Though these days the term wordmonger refers to "a writer or speaker who uses language pretentiously or carelessly," please join me in proposing a new meaning. A fishmonger appreciates and promotes fish, therefore, a wordmonger does the same for words.

Thursday, November 14, 2013

Sistere & its Progeny


Sistere & its Progeny

The Latin word sistere means to cause to stand. More to the point, sistere has a pile of intriguing descendants. I’m saving my favorite for last.

Resist showed up in English in the 1300s. Resist is constructed of re-, meaning against + sistere. It means to hold out against.

Desist appeared in English in the 1400s & is constructed of de-, meaning off + sistere. Desist means to stand aside, leave off, or cease. I love the idea that its  third meaning suggests that the phrase “cease & desist” is redundant.

Assist also came to English in the 1400s. Constructed of ad- meaning to + sistere, assist means to stand by, help or assist.

Consist came to English in the 1520s, meaning to stand or place together. Its parts are con-, meaning with or together + sistere.

Persist is made of per-, meaning thoroughly + sistere. Persist arrived in English in the 1530s. Persist means to continue steadfastly.

Insist, to persist or dwell upon, came into English in the 1580s. It’s constructed of in-, meaning upon, + sistere

Some less likely descendants of sistere include:

exist & existence
armistice
solstice,
subsist & subsistence

And what was my motivation to focus on sistere & its progeny? I’m overly fond of one of sistere’s little-known descendants, resistentialism. Paul Jennings coined the word in 1948. Resistentialism is the seemingly spiteful behavior manifested in inanimate objects. I celebrated Veterans’ Day trimming a hillside of overgrown junipers, struggling with the resistentialism manifested by a pair of loppers.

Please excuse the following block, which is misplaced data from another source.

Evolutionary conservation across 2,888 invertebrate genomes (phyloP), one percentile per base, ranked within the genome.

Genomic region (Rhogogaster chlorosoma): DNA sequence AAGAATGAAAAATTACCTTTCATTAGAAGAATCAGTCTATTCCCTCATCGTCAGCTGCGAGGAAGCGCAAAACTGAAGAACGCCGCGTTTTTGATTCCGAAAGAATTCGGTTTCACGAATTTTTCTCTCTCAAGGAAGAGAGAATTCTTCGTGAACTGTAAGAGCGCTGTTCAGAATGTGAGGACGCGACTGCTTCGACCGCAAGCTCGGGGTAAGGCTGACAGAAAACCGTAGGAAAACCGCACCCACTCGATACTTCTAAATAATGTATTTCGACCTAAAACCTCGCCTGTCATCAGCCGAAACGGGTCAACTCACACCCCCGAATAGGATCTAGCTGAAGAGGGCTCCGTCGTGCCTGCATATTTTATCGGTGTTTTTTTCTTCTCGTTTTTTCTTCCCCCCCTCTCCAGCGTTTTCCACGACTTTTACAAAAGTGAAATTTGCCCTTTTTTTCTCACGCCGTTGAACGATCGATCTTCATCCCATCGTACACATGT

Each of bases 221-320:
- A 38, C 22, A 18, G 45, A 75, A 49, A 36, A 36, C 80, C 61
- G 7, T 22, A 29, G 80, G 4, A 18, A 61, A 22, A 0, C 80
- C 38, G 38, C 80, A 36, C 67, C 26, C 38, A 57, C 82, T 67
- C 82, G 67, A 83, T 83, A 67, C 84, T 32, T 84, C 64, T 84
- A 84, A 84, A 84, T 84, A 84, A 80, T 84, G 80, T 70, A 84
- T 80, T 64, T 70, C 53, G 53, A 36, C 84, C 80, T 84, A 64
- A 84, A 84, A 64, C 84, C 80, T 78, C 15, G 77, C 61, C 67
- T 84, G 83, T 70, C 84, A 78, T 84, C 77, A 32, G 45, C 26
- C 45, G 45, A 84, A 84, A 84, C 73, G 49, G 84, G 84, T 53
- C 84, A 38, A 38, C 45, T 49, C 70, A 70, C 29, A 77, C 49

Dear readers, what recent experience have you had with resistentialism?


My thanks go out to this week’s sources: the OED, Wordnik, Etymonline. & NewYorkTimes.com

6 comments:

  1. My phone seems to dislike me strongly. It leaps from my hands, prevented from suicide only by its Otterbox casing, and slips extra letters onto the ends of texts. "L" or "M" are favorites; what I'm trying to hit is send!

    I followed all the conjugations quite easily, thanks to you, but the unlikely descendants will have me mentally puzzling out etymologies all week!

    Also, would you happen to know the origin of the phrase "your neck of the woods"?

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  2. My computer is often actively involved in resistentialism. When it gets really resistential, I give it a time out. Turning it off for a bit seems to help it get its act together. :-) Fascinating stuff as always.

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  3. Hi Rachel6 & Anne,
    Computers, phones, printers, & their "handshakes" may be the archbishops of the Church of Resistentialism. I'm with you both.

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  4. Rachel6, I forgot to reply to the "neck of the woods" question. The folks at Grammarphobia have what looks like a well-researched answer: http://www.grammarphobia.com/blog/2012/02/neck-of-the-woods.html

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  5. What a great word. And with as much resistentialism we humans experience on a regular basis I'm surprised it not commonly used. My most recent experience would have to be with a little folding table for my grandsons. It did not want to unfold. I guess it just didn't want to be a table any longer. It won. It is now a little pile of plastic. Fine.

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  6. Hey Christine - remember those 2000-pound vinyl-topped, pressboard folding tables of the '70s? I couldn't possibly count the cases of resistentialism I ran into in my years schlepping those around as a YMCA volunteer.

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